On October 28, the US Air Force released a wind tunnel model image of an F-15 fighter jet with a laser weapon pod mounted on its centerline station. The extensive flow disturbances surrounding an F-15 Eagle with a pod can be seen in a simulated color schlieren image published by the service.
According to a statement issued by Arnold Engineering Development Complex, the 716th Test Squadron obtained a new aero-optical test capability in March.
AEDC partnered with MZA Associated Corp to develop a system capable of obtaining wavefront information anywhere near aircraft models firing laser-directed energy.
This device, known as the Integrated Directed Energy Aero-optical Surrogate (IDEAS), enables engineers to evaluate the behavior of laser energy and, if required, how to ‘precondition’ it. The testing is done in tandem with the ‘Captive Trajectory Omni-directional Reflector (CapTOR).’
Dr. Matt Whiteley, vice president and senior scientist with MZA, said that “IDEAS allows for measurement geometries that are difficult to obtain using tunnel windows, including in the deep wake of the aircraft. It provides the complete picture of the environment in which a laser must operate.”
The testing of the Aero-Isolation Measurement Sensor, or AIMS, a system component, was done last year and is the foundation for IDEAS and CapTOR.
Dr. Rich Roberts, flight commander of the Store Separation Flight, 716 TS, said that the most recent tests resulted from years of research, testing, and development to build an aero-optical test capability at the AEDC wind tunnels.
He further highlighted that gathering this data would be helpful for defense projects requiring laser-directed energy transmission.
“IDEAS used in conjunction with CapTOR allows system instrumentation, including a target for tracking, to be contained within the tunnel, which enables improved accuracy and efficiency,” the statement said. The ability to track enables test personnel to imitate laser sources or target positions.
USA’s Efforts To Develop Laser Weapons
The SHiELD program, which stands for Self-Protect High Energy Laser Demonstrator, is one of the major initiatives of the USAF to develop laser weapons for the future battlefield. In essence, SHiELD is a podded laser weapon with a defensive capability to destroy approaching anti-aircraft missiles.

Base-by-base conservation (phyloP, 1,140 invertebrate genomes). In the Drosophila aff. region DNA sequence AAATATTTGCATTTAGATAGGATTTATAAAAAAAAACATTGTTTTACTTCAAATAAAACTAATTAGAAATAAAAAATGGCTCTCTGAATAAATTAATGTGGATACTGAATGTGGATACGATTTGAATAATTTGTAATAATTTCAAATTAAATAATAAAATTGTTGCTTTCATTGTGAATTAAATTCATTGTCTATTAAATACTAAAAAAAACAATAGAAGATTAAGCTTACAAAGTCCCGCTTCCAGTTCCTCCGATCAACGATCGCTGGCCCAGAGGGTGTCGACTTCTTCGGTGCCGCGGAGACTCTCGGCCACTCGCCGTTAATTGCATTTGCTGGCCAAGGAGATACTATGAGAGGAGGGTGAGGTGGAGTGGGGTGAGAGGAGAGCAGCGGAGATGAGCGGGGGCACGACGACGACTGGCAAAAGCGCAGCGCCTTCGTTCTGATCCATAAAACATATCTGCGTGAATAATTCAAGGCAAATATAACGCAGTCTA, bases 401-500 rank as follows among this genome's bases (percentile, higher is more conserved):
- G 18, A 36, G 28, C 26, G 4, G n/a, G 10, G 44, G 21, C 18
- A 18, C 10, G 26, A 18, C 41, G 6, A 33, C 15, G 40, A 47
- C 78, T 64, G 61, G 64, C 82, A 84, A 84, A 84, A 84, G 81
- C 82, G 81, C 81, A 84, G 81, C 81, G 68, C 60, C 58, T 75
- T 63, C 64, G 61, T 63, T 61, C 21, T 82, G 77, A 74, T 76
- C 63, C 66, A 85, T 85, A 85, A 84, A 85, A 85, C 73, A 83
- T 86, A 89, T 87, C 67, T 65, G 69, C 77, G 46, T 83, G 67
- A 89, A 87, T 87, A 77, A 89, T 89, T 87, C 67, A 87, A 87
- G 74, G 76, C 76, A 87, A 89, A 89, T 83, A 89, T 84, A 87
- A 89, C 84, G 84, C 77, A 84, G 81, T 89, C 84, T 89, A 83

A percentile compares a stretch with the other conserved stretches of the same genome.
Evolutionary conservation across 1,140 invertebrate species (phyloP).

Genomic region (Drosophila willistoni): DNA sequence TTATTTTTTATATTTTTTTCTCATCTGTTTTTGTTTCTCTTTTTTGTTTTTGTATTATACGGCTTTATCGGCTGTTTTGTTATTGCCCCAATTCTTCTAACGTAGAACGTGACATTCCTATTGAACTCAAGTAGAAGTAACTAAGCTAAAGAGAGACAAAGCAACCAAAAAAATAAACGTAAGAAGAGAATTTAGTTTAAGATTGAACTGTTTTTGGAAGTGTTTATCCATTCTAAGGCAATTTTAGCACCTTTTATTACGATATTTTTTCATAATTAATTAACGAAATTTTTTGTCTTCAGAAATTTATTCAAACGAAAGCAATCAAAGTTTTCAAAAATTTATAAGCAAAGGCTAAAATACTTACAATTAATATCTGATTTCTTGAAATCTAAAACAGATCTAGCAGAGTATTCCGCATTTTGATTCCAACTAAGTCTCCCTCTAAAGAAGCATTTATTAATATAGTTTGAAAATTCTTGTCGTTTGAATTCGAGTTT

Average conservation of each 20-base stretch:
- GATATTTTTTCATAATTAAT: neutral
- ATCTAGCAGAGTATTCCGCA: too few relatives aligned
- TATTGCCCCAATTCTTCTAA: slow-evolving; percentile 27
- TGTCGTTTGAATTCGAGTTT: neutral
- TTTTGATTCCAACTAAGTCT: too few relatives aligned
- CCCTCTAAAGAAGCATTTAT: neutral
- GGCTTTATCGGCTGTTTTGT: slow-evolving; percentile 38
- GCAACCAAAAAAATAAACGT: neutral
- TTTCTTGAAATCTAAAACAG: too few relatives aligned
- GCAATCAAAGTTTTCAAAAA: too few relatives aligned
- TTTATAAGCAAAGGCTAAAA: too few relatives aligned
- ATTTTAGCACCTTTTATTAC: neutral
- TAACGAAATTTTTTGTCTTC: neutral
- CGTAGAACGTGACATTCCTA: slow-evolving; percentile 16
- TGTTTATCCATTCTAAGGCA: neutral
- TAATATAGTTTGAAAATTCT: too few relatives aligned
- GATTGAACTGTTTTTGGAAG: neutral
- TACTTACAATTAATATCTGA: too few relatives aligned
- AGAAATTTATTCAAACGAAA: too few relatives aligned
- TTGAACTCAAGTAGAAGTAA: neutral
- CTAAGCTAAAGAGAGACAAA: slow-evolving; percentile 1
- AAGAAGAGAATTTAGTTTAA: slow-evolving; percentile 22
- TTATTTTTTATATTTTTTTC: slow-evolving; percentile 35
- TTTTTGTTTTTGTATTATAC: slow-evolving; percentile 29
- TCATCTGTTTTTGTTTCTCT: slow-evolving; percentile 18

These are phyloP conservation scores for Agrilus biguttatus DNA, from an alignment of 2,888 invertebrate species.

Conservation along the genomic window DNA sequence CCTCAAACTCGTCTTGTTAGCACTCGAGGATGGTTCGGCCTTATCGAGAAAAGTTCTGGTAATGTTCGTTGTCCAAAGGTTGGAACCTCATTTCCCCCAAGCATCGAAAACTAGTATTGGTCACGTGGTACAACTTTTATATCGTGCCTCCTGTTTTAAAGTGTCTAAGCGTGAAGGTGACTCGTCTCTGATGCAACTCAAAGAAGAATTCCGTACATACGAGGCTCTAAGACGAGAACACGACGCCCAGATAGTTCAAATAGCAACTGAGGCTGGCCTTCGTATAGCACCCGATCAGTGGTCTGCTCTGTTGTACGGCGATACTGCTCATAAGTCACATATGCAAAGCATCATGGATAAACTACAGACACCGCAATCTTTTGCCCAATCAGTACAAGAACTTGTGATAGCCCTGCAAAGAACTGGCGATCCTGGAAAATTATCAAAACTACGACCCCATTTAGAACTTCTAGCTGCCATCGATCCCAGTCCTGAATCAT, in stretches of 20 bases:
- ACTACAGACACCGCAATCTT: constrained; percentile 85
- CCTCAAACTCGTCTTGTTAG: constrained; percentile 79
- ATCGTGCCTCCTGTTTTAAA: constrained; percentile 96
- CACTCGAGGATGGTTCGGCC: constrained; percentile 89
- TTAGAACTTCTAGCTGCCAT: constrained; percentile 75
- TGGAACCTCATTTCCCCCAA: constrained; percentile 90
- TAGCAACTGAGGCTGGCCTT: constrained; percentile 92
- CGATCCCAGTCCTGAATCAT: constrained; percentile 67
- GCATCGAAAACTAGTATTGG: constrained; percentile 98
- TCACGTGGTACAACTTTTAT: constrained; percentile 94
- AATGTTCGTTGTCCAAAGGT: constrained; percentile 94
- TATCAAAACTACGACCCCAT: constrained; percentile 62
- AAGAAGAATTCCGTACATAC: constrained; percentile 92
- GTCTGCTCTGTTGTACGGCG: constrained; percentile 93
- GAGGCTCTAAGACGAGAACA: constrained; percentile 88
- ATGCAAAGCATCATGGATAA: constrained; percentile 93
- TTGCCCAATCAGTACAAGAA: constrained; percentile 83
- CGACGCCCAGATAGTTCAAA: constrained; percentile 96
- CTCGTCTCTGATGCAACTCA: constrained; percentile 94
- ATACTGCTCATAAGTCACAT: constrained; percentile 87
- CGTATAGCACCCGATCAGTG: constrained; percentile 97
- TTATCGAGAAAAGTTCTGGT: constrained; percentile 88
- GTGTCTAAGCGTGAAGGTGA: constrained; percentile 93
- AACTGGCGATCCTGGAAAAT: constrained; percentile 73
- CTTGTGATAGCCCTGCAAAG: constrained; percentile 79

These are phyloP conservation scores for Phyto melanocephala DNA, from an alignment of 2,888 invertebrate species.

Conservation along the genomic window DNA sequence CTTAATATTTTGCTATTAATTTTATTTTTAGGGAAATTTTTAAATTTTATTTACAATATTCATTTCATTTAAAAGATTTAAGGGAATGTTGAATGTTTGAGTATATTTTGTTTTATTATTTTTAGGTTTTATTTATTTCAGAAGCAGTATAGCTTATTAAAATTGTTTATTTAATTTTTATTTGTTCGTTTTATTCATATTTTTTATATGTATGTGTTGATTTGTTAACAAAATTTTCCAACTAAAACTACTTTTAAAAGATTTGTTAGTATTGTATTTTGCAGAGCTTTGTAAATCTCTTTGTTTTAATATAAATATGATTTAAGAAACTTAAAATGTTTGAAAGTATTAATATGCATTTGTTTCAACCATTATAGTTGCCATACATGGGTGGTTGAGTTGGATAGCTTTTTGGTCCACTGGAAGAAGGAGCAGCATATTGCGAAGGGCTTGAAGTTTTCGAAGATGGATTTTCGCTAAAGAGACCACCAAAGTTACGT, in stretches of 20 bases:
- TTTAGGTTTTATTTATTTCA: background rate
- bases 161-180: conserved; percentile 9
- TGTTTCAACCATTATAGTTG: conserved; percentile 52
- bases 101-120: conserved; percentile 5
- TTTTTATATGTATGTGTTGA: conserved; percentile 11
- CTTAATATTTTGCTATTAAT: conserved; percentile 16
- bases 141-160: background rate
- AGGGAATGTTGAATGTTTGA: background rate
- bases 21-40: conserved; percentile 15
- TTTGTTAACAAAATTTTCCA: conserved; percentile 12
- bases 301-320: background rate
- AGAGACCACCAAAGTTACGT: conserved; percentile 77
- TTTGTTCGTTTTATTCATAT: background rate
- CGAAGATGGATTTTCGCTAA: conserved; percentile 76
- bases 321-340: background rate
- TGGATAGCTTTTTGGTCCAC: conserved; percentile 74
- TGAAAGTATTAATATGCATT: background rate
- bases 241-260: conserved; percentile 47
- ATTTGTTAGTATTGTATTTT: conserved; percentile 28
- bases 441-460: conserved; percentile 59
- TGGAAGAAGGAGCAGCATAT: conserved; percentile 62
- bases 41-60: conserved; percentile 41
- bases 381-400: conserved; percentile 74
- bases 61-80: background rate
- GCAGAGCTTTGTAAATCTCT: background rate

The project has advanced through several technological stages in the past few years, including “flying an F-15 with an attached laser test pod.” The ’10s of kWs electric (solid-state) laser’ is the foundation of SHiELD.
According to the developers, the system demonstrator reportedly shot down many air-launched missiles in 2019 while serving as a ground-based test surrogate for the SHiELD system.
The Self-Protect High Energy Laser Demonstrator’s (SHiELD) first full-up flight test is scheduled for 2024.
However, Mike Griffin, a former head of research and engineering for the Department of Defense, expressed extreme skepticism about the viability of powerful airborne lasers in 2020.
Griffin mentioned challenging technical obstacles such as power levels, beam stability in the presence of atmospheric turbulence, and even support requirements.
On the other hand, the developers believe that SHiELD will be the first Air Force demonstration to show that they have overcome the technological obstacles in integrating a high-power laser weapon with an aircraft for this mission.
Experts stated that the need for airborne laser self-defense weapons is growing due to efforts made by adversaries to construct intricate and layered air defenses designed to hinder American forces’ ability to successfully penetrate and destroy ground targets like missiles about to launch.
Directed energy weapons like these are expected to be the future of air and missile defense for airborne aircraft because they can produce a considerably greater magazine of rounds than kinetic interceptors.
Meanwhile, the Air Force tested the Airborne High Energy Laser (AHEL), a laser demonstrator, aboard the AC-130 aircraft for research. Laser weapons that are effective and lightweight may be fitted aboard fighters and put into service after 2029, according to information from the Air Force.
The Air Force is preparing pilots to roll out directed energy weapons eventually. In February 2022, United States Air Force pilots participated in wargames that included pilot training using virtual laser weapons.
During this exercise, the Directed Energy Directorate of the Air Force Research Laboratory (AFRL) hosted the Munitions Directorate as part of the exercise.
Both directorates employed the Directed Energy and Kinetic Energy Directed Energy Utility Concept Experiment, often known as DEKE DEUCE, throughout the event to examine how directed energy and kinetic concepts might work together in the future theater of operations.
Though it will take some time before laser weapons are completely incorporated into fighter jets, this does not preclude the possibility that they could be employed in combat in the future.